|Publication number||US7979587 B1|
|Application number||US 12/624,522|
|Publication date||Jul 12, 2011|
|Filing date||Nov 24, 2009|
|Priority date||Dec 18, 2000|
|Also published as||US7624197|
|Publication number||12624522, 624522, US 7979587 B1, US 7979587B1, US-B1-7979587, US7979587 B1, US7979587B1|
|Original Assignee||Marvell International Ltd.|
|Export Citation||BiBTeX, EndNote, RefMan|
|Patent Citations (36), Referenced by (2), Classifications (5), Legal Events (1)|
|External Links: USPTO, USPTO Assignment, Espacenet|
This application is a continuation of U.S. patent application Ser. No. 09/991,043, filed Nov. 21, 2001, which claims the benefit of U.S. Provisional Application No. 60/256,535, filed Dec. 18, 2000, which are hereby incorporated by reference.
The present invention relates to networks, and more particularly to autonegotiation controllers within the physical layer of devices that are connected to an Ethernet network.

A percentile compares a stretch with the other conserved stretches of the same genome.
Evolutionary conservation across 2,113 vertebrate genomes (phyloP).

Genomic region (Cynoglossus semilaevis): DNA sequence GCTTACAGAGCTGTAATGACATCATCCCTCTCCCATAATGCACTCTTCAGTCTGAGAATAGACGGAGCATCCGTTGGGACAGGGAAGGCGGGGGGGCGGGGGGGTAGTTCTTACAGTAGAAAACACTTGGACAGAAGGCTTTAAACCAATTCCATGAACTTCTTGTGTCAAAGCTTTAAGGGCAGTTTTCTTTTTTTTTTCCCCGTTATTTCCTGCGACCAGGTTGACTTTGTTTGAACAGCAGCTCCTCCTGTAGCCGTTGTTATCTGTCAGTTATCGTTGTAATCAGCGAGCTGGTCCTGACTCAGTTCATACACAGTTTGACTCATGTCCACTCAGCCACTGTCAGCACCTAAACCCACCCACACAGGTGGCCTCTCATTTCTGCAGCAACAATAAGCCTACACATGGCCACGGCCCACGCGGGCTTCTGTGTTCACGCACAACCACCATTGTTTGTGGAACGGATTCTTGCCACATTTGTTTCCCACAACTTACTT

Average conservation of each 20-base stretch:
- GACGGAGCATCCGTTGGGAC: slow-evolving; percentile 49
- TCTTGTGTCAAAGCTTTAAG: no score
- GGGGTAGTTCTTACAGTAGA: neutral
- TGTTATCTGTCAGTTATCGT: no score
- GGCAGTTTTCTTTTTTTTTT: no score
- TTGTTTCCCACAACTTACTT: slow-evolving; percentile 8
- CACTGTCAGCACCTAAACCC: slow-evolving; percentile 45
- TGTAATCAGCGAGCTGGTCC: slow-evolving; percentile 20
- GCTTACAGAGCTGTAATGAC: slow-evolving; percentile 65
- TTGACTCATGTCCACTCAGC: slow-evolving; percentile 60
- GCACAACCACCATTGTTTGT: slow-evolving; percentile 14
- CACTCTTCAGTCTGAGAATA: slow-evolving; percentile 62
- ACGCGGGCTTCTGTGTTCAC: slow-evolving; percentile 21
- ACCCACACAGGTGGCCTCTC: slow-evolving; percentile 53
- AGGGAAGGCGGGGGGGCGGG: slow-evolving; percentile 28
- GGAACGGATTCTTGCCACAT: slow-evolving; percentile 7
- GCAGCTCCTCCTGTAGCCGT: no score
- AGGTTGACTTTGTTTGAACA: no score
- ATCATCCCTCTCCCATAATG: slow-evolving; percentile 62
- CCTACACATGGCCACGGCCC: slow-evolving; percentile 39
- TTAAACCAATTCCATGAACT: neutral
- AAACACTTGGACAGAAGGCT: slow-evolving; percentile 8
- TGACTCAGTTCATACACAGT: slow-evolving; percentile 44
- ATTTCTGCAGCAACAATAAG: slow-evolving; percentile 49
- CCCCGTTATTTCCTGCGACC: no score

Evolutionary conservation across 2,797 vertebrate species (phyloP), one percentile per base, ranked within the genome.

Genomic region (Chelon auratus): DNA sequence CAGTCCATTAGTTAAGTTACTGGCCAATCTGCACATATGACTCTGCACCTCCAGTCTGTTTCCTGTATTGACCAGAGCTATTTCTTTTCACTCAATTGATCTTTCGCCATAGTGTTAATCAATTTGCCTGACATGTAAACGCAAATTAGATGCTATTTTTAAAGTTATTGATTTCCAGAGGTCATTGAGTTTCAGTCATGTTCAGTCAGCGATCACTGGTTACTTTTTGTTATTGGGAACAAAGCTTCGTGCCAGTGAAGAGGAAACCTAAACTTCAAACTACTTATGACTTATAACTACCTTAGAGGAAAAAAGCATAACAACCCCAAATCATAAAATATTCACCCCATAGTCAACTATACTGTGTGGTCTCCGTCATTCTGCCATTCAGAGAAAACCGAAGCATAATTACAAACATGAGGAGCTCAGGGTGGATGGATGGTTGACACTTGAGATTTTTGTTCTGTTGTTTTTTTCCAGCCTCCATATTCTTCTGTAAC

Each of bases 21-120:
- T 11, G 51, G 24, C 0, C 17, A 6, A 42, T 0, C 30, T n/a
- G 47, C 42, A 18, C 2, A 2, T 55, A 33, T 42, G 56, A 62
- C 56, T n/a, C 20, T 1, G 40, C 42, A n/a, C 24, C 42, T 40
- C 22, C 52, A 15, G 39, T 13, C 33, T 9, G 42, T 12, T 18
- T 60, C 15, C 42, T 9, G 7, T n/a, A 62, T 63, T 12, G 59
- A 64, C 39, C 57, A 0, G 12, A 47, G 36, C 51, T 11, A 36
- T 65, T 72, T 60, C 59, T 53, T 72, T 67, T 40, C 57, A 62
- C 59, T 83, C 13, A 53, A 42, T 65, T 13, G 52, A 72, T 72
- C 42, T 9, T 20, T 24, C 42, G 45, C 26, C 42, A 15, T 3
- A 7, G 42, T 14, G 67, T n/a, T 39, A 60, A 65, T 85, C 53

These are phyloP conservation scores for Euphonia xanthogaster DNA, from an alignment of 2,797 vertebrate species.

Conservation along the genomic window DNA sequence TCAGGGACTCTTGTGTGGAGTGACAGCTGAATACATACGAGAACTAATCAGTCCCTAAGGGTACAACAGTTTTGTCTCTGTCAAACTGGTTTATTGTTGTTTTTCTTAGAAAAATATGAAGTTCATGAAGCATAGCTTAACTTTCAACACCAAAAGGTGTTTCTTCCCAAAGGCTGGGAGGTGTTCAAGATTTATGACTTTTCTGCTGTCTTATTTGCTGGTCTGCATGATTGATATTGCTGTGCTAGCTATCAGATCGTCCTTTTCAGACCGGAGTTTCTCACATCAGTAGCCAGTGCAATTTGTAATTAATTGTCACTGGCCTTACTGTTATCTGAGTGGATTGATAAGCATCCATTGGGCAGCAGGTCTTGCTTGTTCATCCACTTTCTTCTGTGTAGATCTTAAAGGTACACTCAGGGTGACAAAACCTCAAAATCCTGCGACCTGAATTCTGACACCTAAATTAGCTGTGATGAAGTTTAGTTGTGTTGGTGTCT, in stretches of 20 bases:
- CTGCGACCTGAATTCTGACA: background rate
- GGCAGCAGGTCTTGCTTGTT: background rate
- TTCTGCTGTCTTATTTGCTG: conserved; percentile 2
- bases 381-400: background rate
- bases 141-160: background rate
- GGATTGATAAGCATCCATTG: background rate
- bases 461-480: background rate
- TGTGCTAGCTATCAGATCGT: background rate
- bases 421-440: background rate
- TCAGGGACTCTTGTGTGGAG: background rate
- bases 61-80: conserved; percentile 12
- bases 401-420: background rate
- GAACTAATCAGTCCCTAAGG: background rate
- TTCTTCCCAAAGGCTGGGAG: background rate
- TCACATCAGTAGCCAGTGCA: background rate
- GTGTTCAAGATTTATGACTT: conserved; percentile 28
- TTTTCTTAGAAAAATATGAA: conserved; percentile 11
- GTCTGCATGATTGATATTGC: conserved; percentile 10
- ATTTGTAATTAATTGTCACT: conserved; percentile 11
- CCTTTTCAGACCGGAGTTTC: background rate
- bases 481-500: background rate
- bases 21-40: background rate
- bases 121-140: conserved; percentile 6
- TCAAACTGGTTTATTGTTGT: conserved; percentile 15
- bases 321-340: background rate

Referring now to
In 10BASE-T, 100BASE-TX, and 1000BASE-T modes, the physical layer performs autonegotiation before a link is established. During autonegotiation, the devices 10 and negotiate the operating speed of the link as well as other functional capabilities of the devices. A device can advertise operating speeds that are less than or equal to the maximum operating speed of the device.
Compliant cable for Ethernet over twisted pair cables requires four pairs of twisted pair wires to be available even if they are not used. Referring now to
To establish the 1000BASE-T link over compliant cable, the following steps are usually performed. In a first step, autonegotiation determines that both devices have 1000BASE-T capability. One device is designated the master device and the other device is designated the slave device. In a second step, after autonegotiation completes, the master device begins transmitting on all four pairs. Embedded in the transmit signal is an indication that the master device has not locked onto the transmit signal of the slave device. The slave device recovers the data on all four pairs of twisted pair wires. During the recovery time, the slave device does not transmit any data.